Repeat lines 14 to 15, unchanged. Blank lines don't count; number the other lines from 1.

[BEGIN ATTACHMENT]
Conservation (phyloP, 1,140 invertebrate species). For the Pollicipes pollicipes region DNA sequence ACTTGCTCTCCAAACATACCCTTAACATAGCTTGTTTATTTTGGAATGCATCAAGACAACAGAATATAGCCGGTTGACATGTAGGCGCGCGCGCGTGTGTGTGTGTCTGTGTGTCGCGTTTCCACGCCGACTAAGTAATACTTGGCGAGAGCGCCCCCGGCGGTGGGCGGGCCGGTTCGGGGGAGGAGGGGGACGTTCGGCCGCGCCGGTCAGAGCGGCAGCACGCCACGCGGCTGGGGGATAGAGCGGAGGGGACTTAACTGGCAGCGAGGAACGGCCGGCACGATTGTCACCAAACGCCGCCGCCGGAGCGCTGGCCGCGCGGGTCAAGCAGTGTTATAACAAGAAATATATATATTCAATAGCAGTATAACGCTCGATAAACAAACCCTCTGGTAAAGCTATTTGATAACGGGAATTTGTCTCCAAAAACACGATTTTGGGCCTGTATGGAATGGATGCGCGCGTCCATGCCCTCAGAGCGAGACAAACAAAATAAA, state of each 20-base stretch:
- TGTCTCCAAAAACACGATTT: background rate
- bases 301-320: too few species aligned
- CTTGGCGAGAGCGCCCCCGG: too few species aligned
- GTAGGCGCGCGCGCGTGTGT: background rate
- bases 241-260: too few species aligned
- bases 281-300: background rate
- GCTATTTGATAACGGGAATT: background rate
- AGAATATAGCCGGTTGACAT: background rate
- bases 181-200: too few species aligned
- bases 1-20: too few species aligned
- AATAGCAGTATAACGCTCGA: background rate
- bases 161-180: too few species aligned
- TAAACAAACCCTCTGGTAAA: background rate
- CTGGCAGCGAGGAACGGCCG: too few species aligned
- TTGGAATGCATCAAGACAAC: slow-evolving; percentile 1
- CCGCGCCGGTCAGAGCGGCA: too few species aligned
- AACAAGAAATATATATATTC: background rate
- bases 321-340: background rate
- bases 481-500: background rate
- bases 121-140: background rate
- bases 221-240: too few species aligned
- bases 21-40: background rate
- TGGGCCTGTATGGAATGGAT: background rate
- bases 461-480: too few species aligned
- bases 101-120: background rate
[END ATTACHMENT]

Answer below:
- TAAACAAACCCTCTGGTAAA: background rate
- CTGGCAGCGAGGAACGGCCG: too few species aligned